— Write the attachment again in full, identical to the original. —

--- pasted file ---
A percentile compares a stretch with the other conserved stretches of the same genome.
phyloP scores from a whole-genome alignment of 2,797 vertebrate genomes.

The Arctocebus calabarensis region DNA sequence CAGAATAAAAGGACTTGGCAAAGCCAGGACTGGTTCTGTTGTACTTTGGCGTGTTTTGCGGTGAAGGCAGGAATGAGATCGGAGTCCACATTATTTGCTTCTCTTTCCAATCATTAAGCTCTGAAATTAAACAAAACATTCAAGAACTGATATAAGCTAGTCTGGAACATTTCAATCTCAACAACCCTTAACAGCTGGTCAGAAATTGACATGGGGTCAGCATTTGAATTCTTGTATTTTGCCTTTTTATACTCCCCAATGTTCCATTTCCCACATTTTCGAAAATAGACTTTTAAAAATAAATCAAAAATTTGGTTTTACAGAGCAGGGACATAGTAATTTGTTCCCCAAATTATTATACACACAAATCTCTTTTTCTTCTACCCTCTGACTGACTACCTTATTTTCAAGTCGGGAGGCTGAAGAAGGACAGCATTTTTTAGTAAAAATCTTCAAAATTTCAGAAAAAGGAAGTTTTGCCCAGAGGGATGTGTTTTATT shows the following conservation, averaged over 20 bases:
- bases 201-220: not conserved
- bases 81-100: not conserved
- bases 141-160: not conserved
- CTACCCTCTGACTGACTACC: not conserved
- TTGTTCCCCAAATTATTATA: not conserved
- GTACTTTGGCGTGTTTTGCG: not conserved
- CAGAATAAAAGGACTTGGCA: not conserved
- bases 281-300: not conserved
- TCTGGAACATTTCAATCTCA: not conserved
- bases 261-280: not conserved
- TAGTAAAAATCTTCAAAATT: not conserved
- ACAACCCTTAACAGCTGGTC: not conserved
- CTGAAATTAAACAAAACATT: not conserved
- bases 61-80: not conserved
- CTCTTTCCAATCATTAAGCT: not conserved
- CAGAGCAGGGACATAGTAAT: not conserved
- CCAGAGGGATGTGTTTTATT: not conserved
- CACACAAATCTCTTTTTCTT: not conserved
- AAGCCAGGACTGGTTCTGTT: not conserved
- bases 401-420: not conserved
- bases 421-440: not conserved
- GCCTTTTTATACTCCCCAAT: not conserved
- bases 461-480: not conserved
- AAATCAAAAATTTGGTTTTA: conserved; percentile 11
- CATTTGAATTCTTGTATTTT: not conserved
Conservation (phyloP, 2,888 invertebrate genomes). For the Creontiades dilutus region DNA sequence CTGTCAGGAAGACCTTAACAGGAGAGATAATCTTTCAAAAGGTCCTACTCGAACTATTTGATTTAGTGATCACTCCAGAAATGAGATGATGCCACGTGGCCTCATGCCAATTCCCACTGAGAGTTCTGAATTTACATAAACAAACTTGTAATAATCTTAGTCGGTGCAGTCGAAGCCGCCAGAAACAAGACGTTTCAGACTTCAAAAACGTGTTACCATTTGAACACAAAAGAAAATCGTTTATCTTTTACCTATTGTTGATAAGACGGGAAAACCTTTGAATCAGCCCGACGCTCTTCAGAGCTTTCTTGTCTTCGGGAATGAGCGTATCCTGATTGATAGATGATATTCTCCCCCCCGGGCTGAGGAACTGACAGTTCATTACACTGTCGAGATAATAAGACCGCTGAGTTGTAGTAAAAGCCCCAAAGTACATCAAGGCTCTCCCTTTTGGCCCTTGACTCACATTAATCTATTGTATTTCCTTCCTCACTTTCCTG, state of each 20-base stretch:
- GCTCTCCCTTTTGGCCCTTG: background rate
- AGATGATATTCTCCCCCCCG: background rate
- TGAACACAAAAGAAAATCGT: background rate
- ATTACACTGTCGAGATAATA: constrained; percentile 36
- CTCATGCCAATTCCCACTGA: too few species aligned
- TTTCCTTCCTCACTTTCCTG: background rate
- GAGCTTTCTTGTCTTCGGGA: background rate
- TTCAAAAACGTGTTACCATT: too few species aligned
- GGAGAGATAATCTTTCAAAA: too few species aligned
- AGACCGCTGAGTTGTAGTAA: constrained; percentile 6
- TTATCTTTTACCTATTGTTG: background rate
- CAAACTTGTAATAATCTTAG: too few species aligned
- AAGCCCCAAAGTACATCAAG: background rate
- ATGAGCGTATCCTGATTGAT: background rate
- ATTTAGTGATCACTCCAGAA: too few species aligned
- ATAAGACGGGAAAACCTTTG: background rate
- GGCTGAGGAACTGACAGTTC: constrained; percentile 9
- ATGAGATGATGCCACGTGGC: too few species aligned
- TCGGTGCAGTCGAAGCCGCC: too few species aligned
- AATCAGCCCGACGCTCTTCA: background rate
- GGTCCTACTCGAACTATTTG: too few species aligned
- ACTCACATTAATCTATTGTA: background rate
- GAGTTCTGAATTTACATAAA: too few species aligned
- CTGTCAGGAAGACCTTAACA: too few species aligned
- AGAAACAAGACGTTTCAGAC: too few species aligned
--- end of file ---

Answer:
A percentile compares a stretch with the other conserved stretches of the same genome.
phyloP scores from a whole-genome alignment of 2,797 vertebrate genomes.

The Arctocebus calabarensis region DNA sequence CAGAATAAAAGGACTTGGCAAAGCCAGGACTGGTTCTGTTGTACTTTGGCGTGTTTTGCGGTGAAGGCAGGAATGAGATCGGAGTCCACATTATTTGCTTCTCTTTCCAATCATTAAGCTCTGAAATTAAACAAAACATTCAAGAACTGATATAAGCTAGTCTGGAACATTTCAATCTCAACAACCCTTAACAGCTGGTCAGAAATTGACATGGGGTCAGCATTTGAATTCTTGTATTTTGCCTTTTTATACTCCCCAATGTTCCATTTCCCACATTTTCGAAAATAGACTTTTAAAAATAAATCAAAAATTTGGTTTTACAGAGCAGGGACATAGTAATTTGTTCCCCAAATTATTATACACACAAATCTCTTTTTCTTCTACCCTCTGACTGACTACCTTATTTTCAAGTCGGGAGGCTGAAGAAGGACAGCATTTTTTAGTAAAAATCTTCAAAATTTCAGAAAAAGGAAGTTTTGCCCAGAGGGATGTGTTTTATT shows the following conservation, averaged over 20 bases:
- bases 201-220: not conserved
- bases 81-100: not conserved
- bases 141-160: not conserved
- CTACCCTCTGACTGACTACC: not conserved
- TTGTTCCCCAAATTATTATA: not conserved
- GTACTTTGGCGTGTTTTGCG: not conserved
- CAGAATAAAAGGACTTGGCA: not conserved
- bases 281-300: not conserved
- TCTGGAACATTTCAATCTCA: not conserved
- bases 261-280: not conserved
- TAGTAAAAATCTTCAAAATT: not conserved
- ACAACCCTTAACAGCTGGTC: not conserved
- CTGAAATTAAACAAAACATT: not conserved
- bases 61-80: not conserved
- CTCTTTCCAATCATTAAGCT: not conserved
- CAGAGCAGGGACATAGTAAT: not conserved
- CCAGAGGGATGTGTTTTATT: not conserved
- CACACAAATCTCTTTTTCTT: not conserved
- AAGCCAGGACTGGTTCTGTT: not conserved
- bases 401-420: not conserved
- bases 421-440: not conserved
- GCCTTTTTATACTCCCCAAT: not conserved
- bases 461-480: not conserved
- AAATCAAAAATTTGGTTTTA: conserved; percentile 11
- CATTTGAATTCTTGTATTTT: not conserved
Conservation (phyloP, 2,888 invertebrate genomes). For the Creontiades dilutus region DNA sequence CTGTCAGGAAGACCTTAACAGGAGAGATAATCTTTCAAAAGGTCCTACTCGAACTATTTGATTTAGTGATCACTCCAGAAATGAGATGATGCCACGTGGCCTCATGCCAATTCCCACTGAGAGTTCTGAATTTACATAAACAAACTTGTAATAATCTTAGTCGGTGCAGTCGAAGCCGCCAGAAACAAGACGTTTCAGACTTCAAAAACGTGTTACCATTTGAACACAAAAGAAAATCGTTTATCTTTTACCTATTGTTGATAAGACGGGAAAACCTTTGAATCAGCCCGACGCTCTTCAGAGCTTTCTTGTCTTCGGGAATGAGCGTATCCTGATTGATAGATGATATTCTCCCCCCCGGGCTGAGGAACTGACAGTTCATTACACTGTCGAGATAATAAGACCGCTGAGTTGTAGTAAAAGCCCCAAAGTACATCAAGGCTCTCCCTTTTGGCCCTTGACTCACATTAATCTATTGTATTTCCTTCCTCACTTTCCTG, state of each 20-base stretch:
- GCTCTCCCTTTTGGCCCTTG: background rate
- AGATGATATTCTCCCCCCCG: background rate
- TGAACACAAAAGAAAATCGT: background rate
- ATTACACTGTCGAGATAATA: constrained; percentile 36
- CTCATGCCAATTCCCACTGA: too few species aligned
- TTTCCTTCCTCACTTTCCTG: background rate
- GAGCTTTCTTGTCTTCGGGA: background rate
- TTCAAAAACGTGTTACCATT: too few species aligned
- GGAGAGATAATCTTTCAAAA: too few species aligned
- AGACCGCTGAGTTGTAGTAA: constrained; percentile 6
- TTATCTTTTACCTATTGTTG: background rate
- CAAACTTGTAATAATCTTAG: too few species aligned
- AAGCCCCAAAGTACATCAAG: background rate
- ATGAGCGTATCCTGATTGAT: background rate
- ATTTAGTGATCACTCCAGAA: too few species aligned
- ATAAGACGGGAAAACCTTTG: background rate
- GGCTGAGGAACTGACAGTTC: constrained; percentile 9
- ATGAGATGATGCCACGTGGC: too few species aligned
- TCGGTGCAGTCGAAGCCGCC: too few species aligned
- AATCAGCCCGACGCTCTTCA: background rate
- GGTCCTACTCGAACTATTTG: too few species aligned
- ACTCACATTAATCTATTGTA: background rate
- GAGTTCTGAATTTACATAAA: too few species aligned
- CTGTCAGGAAGACCTTAACA: too few species aligned
- AGAAACAAGACGTTTCAGAC: too few species aligned